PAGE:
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Webster 1913 Edition


Away

A-way′

,
adv.
[AS.
aweg
,
anweg
,
onweg
;
on
on +
weg
way.]
1.
From a place; hence.
The sound is going
away
.
Shakespeare
Have me
away
, for I am sore wounded.
2 Chron. xxxv. 23.
2.
Absent; gone; at a distance;
as, the master is
away
from home
.
3.
Aside; off; in another direction.
The axis of rotation is inclined
away
from the sun.
Lockyer.
4.
From a state or condition of being; out of existence.
Be near me when I fade
away
.
Tennyson.
5.
By ellipsis of the verb, equivalent to an imperative: Go or come away; begone; take away.
And the Lord said . . .
Away
, get thee down.
Exod. xix. 24.
6.
On; in continuance; without intermission or delay;
as, sing
away
.
[Colloq.]
☞ It is much used in phrases signifying moving or going from; as, go away, run away, etc.; all signifying departure, or separation to a distance. Sometimes without the verb; as, whither away so fast ? “Love hath wings, and will away.”
Waller.
It serves to modify the sense of certain verbs by adding that of removal, loss, parting with, etc.; as, to throw away; to trifle away; to squander away, etc. Sometimes it has merely an intensive force; as, to blaze away.
Away with
,
bear, abide
.
[Obs. or Archaic]
“The calling of assemblies, I can not
away with
.” (
Isa. i. 13
), i. e., “I can not bear or endure [it].” –
Away with
one,
signifies, take him away.
Away with him, crucify him.”
John xix. 15.
To make away with
.
(a)
To kill or destroy.
(b)
To carry off.

Webster 1828 Edition


Away

AWA'Y

,
adv.
[See Way.]
1.
Absent; at a distance; as, the master is away from home.
Have me away, for I am wounded. 2Chron. 35.
2.
It is much used with words signifying moving or going from; as, go away, send away, run away, &c.; all signifying departure, or separation to a distance. Sometimes without the verb; as, whither away so fast.
Love hath wings and will away.
3.
As an exclamation, it is a command or invitation to depart; away, that is, be gone, or let us go. 'Away with him.' Take him away.
4.
With verbs, it serves to modify their sense and form peculiar phrases; as,
To throw away, to cast from, to give up, dissipate or foolishly destroy.
To trifle away, to lose or expend in trifles, or in idleness.
To drink away, to squander away, &c., to dissipate in drinking or extravagance.
To make away, is to kill or destroy.
5.
Away with has a peculiar signification in the phrase, 'I cannot away with it.' Isa. 1. The sense is, 'I cannot bear or endure it.'

Definition 2021


away

away

See also: awey

English

Alternative forms

Pronunciation

  • enPR: əwā', IPA(key): /əˈweɪ/
  • Rhymes: -eɪ
  • Homophone: aweigh
  • Hyphenation: a‧way

Adverb

away (comparative further away, superlative furthest away)

  1. From a place, hence.
    He went away on vacation.
    • 1922, Ben Travers, chapter 5, in A Cuckoo in the Nest:
      The departure was not unduly prolonged. [] Within the door Mrs. Spoker hastily imparted to Mrs. Love a few final sentiments [] ; a deep, guttural instigation to the horse; and the wheels of the waggonette crunched heavily away into obscurity.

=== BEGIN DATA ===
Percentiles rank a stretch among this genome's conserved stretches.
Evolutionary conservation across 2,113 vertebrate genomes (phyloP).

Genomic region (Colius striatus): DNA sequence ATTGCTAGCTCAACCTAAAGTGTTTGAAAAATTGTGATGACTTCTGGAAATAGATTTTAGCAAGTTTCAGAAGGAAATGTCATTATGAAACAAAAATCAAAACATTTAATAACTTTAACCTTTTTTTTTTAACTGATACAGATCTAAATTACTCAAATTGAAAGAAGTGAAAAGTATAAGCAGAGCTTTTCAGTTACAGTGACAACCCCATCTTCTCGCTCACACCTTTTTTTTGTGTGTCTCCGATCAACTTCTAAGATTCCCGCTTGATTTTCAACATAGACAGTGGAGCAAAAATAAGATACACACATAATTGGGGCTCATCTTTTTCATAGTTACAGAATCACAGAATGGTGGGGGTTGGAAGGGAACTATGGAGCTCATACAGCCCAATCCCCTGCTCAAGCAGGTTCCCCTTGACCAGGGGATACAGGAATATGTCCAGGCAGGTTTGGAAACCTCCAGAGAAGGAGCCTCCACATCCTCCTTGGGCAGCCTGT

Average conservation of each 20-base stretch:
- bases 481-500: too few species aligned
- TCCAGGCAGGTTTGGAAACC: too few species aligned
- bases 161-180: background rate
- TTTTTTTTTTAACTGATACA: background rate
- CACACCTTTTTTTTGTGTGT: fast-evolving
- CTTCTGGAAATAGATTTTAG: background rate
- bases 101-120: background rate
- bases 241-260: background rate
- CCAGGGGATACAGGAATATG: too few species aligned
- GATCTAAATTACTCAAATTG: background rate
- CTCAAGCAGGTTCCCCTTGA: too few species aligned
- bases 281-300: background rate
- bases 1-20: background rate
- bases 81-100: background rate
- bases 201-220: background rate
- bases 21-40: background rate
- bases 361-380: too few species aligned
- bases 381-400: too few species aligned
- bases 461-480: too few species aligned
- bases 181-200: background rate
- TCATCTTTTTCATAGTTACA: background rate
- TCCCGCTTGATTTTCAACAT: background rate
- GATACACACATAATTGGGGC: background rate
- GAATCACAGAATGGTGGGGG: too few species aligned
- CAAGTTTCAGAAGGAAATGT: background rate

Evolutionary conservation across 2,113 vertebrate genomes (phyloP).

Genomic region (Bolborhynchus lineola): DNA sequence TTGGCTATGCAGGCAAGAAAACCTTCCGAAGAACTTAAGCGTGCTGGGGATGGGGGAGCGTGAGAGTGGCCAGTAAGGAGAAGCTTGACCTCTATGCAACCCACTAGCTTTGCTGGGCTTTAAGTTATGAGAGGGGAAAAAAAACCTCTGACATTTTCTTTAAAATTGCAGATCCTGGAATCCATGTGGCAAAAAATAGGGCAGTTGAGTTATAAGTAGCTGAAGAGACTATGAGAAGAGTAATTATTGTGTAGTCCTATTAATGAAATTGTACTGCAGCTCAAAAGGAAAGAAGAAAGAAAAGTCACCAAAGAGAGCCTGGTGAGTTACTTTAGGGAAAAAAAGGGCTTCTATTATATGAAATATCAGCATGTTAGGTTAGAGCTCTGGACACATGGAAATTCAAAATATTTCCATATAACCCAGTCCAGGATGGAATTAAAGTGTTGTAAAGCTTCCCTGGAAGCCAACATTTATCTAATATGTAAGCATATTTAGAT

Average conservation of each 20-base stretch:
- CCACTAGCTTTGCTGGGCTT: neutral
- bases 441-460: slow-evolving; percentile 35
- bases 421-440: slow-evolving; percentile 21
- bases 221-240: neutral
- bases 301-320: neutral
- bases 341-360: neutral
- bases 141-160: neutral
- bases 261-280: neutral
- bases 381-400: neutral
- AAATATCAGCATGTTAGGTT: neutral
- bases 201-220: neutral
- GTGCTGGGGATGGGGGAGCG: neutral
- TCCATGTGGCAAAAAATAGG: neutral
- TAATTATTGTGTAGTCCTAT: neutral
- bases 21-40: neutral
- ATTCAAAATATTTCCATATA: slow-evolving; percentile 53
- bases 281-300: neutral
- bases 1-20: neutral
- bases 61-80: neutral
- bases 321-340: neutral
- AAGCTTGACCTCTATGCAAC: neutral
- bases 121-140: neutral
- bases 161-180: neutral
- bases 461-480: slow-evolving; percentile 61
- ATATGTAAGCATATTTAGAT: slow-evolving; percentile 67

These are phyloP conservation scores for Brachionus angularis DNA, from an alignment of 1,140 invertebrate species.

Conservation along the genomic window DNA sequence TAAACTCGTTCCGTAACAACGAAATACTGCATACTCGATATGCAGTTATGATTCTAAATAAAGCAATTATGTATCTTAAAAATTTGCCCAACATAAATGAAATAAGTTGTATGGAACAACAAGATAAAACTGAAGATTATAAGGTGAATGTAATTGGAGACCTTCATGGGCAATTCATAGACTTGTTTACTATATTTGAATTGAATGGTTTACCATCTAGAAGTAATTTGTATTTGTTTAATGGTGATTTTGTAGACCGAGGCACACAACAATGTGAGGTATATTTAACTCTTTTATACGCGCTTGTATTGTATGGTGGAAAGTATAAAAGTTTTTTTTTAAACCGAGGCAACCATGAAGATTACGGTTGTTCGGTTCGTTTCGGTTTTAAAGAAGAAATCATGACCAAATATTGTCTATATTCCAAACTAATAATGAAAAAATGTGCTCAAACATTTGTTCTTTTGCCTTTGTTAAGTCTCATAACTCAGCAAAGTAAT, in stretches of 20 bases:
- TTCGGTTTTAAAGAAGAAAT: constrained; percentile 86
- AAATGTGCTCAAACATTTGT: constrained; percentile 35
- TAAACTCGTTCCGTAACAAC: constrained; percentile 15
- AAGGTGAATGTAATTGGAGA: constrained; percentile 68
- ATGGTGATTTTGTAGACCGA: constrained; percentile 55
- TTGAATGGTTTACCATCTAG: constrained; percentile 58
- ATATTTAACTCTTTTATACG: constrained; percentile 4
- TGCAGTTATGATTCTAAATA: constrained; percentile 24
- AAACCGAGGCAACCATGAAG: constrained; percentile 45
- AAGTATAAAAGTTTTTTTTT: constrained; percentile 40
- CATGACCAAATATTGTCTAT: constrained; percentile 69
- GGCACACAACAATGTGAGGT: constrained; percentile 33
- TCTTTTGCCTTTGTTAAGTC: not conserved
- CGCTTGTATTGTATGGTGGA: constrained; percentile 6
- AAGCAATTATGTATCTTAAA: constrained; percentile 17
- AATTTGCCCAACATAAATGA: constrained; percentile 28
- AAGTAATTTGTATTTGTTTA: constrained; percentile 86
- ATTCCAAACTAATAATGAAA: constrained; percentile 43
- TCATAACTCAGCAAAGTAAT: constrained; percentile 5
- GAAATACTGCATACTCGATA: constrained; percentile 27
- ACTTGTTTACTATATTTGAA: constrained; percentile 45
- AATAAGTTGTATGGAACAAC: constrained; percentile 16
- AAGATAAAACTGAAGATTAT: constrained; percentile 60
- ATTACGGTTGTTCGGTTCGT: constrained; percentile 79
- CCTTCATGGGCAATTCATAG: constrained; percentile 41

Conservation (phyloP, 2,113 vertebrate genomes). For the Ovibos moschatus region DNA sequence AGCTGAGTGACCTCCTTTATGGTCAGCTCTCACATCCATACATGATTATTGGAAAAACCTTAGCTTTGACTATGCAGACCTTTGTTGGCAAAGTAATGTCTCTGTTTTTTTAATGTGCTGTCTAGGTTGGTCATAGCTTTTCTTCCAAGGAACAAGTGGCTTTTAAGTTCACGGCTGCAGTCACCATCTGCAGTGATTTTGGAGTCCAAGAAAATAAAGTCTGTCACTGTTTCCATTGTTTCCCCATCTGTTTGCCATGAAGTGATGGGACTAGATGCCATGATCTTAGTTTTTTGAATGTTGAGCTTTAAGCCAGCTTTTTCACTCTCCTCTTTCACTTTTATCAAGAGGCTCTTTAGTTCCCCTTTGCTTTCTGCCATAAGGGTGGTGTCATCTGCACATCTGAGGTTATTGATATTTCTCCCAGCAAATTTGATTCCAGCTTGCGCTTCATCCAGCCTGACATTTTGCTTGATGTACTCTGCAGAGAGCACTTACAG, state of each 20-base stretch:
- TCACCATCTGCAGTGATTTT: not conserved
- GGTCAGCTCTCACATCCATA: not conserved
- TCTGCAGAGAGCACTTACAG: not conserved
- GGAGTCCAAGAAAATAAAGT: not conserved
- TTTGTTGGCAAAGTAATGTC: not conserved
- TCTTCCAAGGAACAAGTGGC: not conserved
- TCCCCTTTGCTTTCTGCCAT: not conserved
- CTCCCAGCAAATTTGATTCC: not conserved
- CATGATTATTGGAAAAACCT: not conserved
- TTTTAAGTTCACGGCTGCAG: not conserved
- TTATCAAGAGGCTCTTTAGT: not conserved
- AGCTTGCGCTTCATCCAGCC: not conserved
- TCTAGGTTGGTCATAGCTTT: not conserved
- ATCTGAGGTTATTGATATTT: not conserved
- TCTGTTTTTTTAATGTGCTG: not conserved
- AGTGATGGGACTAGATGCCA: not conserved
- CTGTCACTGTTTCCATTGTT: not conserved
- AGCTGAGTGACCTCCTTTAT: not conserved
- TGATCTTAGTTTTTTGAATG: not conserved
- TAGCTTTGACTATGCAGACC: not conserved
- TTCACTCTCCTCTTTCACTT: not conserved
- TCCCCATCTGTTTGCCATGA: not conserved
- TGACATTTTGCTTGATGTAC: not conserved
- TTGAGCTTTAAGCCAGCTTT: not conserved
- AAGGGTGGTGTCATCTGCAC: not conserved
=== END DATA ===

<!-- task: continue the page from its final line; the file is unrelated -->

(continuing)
• 2014 June 14, It's a gas”, in The Economist, volume 411, number 8891:
      One of the hidden glories of Victorian engineering is proper drains. Isolating a city’s effluent and shipping it away in underground sewers has probably saved more lives than any medical procedure except vaccination.
  2. Aside; off; in another direction.
  3. From a state or condition of being; out of existence.
  4. (as imperative, by ellipsis) Come away; go away; take away.
    • 1933+, Fran Striker, The Lone Ranger, WXYZ-AM
      Hi-yo Silver, away!
  5. On; in continuance; without intermission or delay.
    sing away
  6. Without restraint.
    You've got questions? Ask away!
  7. Being so engaged for the entire time.
    That's where tourists go to hear great Cuban bands and dance the night away.
  8. At a distance in time or space.
    Christmas is only two weeks away.
    • 1948, Carey McWilliams, North from Mexico / The Spanish-Speaking People of The United States, J. B. Lippincott Company, page 25,
      While De Anza was exploring the Bay of San Francisco, seeking a site for the presidio, the American colonists on the eastern seaboard, three thousand miles away, were celebrating the signing of the Declaration of Independence.
    • 2013 June 8, The new masters and commanders”, in The Economist, volume 407, number 8839, page 52:
      From the ground, Colombo’s port does not look like much. Those entering it are greeted by wire fences, walls dating back to colonial times and security posts. For mariners leaving the port after lonely nights on the high seas, the delights of the B52 Night Club and Stallion Pub lie a stumble away.
Synonyms
Translations

Interjection

away

  1. (Northern England) come on!; go on!

Adjective

away (comparative further away, superlative furthest away)

  1. Not here, gone, absent, unavailable, traveling; on vacation.
    The master is away from home.
    Would you pick up my mail while I'm away.
  2. (following the noun modified) At a specified distance in space, time, or figuratively.
    He's miles away by now.
    Spring is still a month away.
  3. (chiefly sports) Not on one's home territory.
    Next, they are playing away in Dallas.
  4. (baseball, following the noun modified) Out.
    Two men away in the bottom of the ninth.
Translations

Derived terms

Statistics

Most common English words before 1923: while · again · also · #146: away · against · though · get

Etymology 2

Adjective

away (comparative more away, superlative most away)

  1. Misspelling of aweigh.

Cebuano

Noun

away

  1. fight, quarrel

Quechua

Verb

away

  1. (transitive) To weave.

Conjugation

See also

  • sinp'ay